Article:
• Abstract: Years of international and national accountability efforts in the former Yugoslavia have only partially helped post-conflict societies to transition. To complement retributive justice efforts more recently, human rights activists have launched a campaign to establish a regional truth commission. This article explores the intricate efforts among nongovernmental organizations (NGOs) in several states across the region – particularly Bosnia and Herzegovina, croatia and Serbia – to coordinate this movement. Drawing on participant observation and in-depth interviews, this study illustrates the movement's struggle from within – caused by the conflicting interests of its members – and from outside, as it seeks support from international and region-specific organizations as well as national governments. While activists have remained unsuccessful in institutionalizing new truth spaces, this article argues that the state-centered strategy of human rights advocates during the campaign widened the gap between the activist leaders and victims' groups, their principal supporters.
  • Topic: Human Rights
  • Political Geography: Bosnia, Yugoslavia, Balkans
  • Author: Davor Marko
  • Publication Date: 05-2011
  • Content Type: Journal Article
  • Journal: Central European University Political Science Journal
  • Institution: Central European University
  • Abstract: In the analysis of the media landscape and media reporting on political candidates in Bosnia and Herzegovina during the 2010 general election campaign, it was noticed that major media were affiliated to various political groups and openly advocated for or riled against voter choices. As a result, the media market of the country is characterized by a high level of segmentation between media which exclusively advocates a nationalist position and media which maintain a 'civic' orientation. These media organizations, according to their orientation, favor certain personalities that are deeply embedded in the favored national, cultural, or religious position. This paper examines the role of opinion leaders who represent dominant ethno-political groups in BiH via the dissemination of media messages during the preelection campaign.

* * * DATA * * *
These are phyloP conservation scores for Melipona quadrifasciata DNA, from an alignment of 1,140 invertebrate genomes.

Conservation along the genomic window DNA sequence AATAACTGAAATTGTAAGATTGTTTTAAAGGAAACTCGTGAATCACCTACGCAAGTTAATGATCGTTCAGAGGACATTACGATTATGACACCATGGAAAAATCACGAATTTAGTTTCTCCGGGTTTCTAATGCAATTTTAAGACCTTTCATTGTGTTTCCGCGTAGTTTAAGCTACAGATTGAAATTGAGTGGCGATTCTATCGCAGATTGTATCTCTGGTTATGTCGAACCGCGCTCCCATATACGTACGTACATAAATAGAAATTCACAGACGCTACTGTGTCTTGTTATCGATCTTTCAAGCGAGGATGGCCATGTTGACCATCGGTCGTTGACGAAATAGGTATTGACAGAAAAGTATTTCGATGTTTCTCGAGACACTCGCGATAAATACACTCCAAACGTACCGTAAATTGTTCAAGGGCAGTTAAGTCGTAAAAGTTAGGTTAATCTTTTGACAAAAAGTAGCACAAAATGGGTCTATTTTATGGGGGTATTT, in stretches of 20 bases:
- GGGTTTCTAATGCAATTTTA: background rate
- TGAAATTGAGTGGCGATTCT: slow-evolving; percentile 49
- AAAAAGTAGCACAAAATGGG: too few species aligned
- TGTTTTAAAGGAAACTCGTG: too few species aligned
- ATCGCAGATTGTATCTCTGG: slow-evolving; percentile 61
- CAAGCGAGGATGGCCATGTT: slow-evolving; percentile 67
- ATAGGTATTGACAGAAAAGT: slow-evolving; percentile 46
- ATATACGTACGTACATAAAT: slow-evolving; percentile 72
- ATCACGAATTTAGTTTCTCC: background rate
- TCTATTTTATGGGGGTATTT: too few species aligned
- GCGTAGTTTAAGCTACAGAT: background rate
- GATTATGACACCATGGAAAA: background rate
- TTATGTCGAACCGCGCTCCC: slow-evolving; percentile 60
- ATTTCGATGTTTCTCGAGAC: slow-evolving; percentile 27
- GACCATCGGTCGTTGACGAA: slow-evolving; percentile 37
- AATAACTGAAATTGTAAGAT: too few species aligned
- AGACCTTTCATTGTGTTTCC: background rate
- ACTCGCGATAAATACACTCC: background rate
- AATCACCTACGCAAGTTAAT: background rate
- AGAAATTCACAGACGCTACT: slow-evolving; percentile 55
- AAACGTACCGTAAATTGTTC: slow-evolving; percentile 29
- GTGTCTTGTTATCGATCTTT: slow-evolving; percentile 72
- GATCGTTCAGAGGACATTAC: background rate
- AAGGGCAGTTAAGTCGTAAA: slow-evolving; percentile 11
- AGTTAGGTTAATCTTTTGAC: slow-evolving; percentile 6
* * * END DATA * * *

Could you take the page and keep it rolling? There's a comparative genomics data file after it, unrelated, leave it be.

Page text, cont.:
• Political Geography: Bosnia, Herzegovina
  • Author: Christine Zubrinic
  • Publication Date: 12-2009
  • Content Type: Journal Article
  • Journal: Central European University Political Science Journal
  • Institution: Central European University
  • Abstract: Since the dissolution of Yugoslavia and the subsequent wars, Bosnia has become a symbol of emerging ethnic nationalism as well as a model for studies in peacekeeping and post- conflict reconstruction. The New Bosnian Mosaic: Identities, Memories and Moral Claims in a Post-War Society edited by Xavier Bougarel is a rich contribution to the study of post- conflict transition and reconstruction from an anthropological and ethnographic perspective that allows the reader to better understand the quandaries faced by Bosnia and those involved in post-Dayton reconstruction. The New Bosnian Mosaic is a collection of academic essays written by researchers in the fields of anthropology, ethnic studies and international relations between the most pivotal years of Bosnia's reconstruction between 1999 and 2003. The wealth of academic and field experience brought forth by the contributors gives the work a completeness often lacking in other works of the same subject matter. By incorporating these experiences this work succeeds in answering the large and daunting questions which surround Bosnia's past, present and future without falling victim to the generalizations which often plague academic research on the problems facing Bosnia.
  • Political Geography: Bosnia, Yugoslavia